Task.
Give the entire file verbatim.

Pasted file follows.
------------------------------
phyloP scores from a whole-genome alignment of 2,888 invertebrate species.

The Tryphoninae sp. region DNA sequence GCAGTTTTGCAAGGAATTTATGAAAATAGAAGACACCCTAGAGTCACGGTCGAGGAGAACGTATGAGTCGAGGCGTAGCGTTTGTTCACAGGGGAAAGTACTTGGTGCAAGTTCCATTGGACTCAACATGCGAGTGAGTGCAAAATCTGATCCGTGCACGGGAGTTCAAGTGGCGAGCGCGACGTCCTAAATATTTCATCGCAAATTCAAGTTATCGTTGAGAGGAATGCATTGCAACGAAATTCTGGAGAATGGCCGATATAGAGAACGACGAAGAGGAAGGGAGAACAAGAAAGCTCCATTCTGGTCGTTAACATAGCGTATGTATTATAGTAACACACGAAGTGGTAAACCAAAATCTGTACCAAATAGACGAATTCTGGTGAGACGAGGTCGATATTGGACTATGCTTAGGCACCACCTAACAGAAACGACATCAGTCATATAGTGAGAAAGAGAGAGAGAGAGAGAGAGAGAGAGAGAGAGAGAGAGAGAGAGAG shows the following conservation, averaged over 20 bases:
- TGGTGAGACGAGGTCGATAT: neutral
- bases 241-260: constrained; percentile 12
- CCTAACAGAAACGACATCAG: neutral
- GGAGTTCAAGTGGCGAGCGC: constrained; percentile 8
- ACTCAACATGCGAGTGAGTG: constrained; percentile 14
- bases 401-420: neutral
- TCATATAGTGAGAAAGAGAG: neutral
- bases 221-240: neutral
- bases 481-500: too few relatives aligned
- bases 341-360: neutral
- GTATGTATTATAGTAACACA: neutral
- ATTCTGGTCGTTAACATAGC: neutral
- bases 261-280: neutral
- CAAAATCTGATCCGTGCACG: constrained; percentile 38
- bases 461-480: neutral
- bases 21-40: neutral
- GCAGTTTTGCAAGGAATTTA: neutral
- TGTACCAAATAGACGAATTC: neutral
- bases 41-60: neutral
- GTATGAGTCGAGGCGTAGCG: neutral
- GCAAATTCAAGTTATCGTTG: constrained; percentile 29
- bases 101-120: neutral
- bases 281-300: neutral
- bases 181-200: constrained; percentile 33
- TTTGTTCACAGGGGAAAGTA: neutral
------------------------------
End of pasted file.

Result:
phyloP scores from a whole-genome alignment of 2,888 invertebrate species.

The Tryphoninae sp. region DNA sequence GCAGTTTTGCAAGGAATTTATGAAAATAGAAGACACCCTAGAGTCACGGTCGAGGAGAACGTATGAGTCGAGGCGTAGCGTTTGTTCACAGGGGAAAGTACTTGGTGCAAGTTCCATTGGACTCAACATGCGAGTGAGTGCAAAATCTGATCCGTGCACGGGAGTTCAAGTGGCGAGCGCGACGTCCTAAATATTTCATCGCAAATTCAAGTTATCGTTGAGAGGAATGCATTGCAACGAAATTCTGGAGAATGGCCGATATAGAGAACGACGAAGAGGAAGGGAGAACAAGAAAGCTCCATTCTGGTCGTTAACATAGCGTATGTATTATAGTAACACACGAAGTGGTAAACCAAAATCTGTACCAAATAGACGAATTCTGGTGAGACGAGGTCGATATTGGACTATGCTTAGGCACCACCTAACAGAAACGACATCAGTCATATAGTGAGAAAGAGAGAGAGAGAGAGAGAGAGAGAGAGAGAGAGAGAGAGAGAGAG shows the following conservation, averaged over 20 bases:
- TGGTGAGACGAGGTCGATAT: neutral
- bases 241-260: constrained; percentile 12
- CCTAACAGAAACGACATCAG: neutral
- GGAGTTCAAGTGGCGAGCGC: constrained; percentile 8
- ACTCAACATGCGAGTGAGTG: constrained; percentile 14
- bases 401-420: neutral
- TCATATAGTGAGAAAGAGAG: neutral
- bases 221-240: neutral
- bases 481-500: too few relatives aligned
- bases 341-360: neutral
- GTATGTATTATAGTAACACA: neutral
- ATTCTGGTCGTTAACATAGC: neutral
- bases 261-280: neutral
- CAAAATCTGATCCGTGCACG: constrained; percentile 38
- bases 461-480: neutral
- bases 21-40: neutral
- GCAGTTTTGCAAGGAATTTA: neutral
- TGTACCAAATAGACGAATTC: neutral
- bases 41-60: neutral
- GTATGAGTCGAGGCGTAGCG: neutral
- GCAAATTCAAGTTATCGTTG: constrained; percentile 29
- bases 101-120: neutral
- bases 281-300: neutral
- bases 181-200: constrained; percentile 33
- TTTGTTCACAGGGGAAAGTA: neutral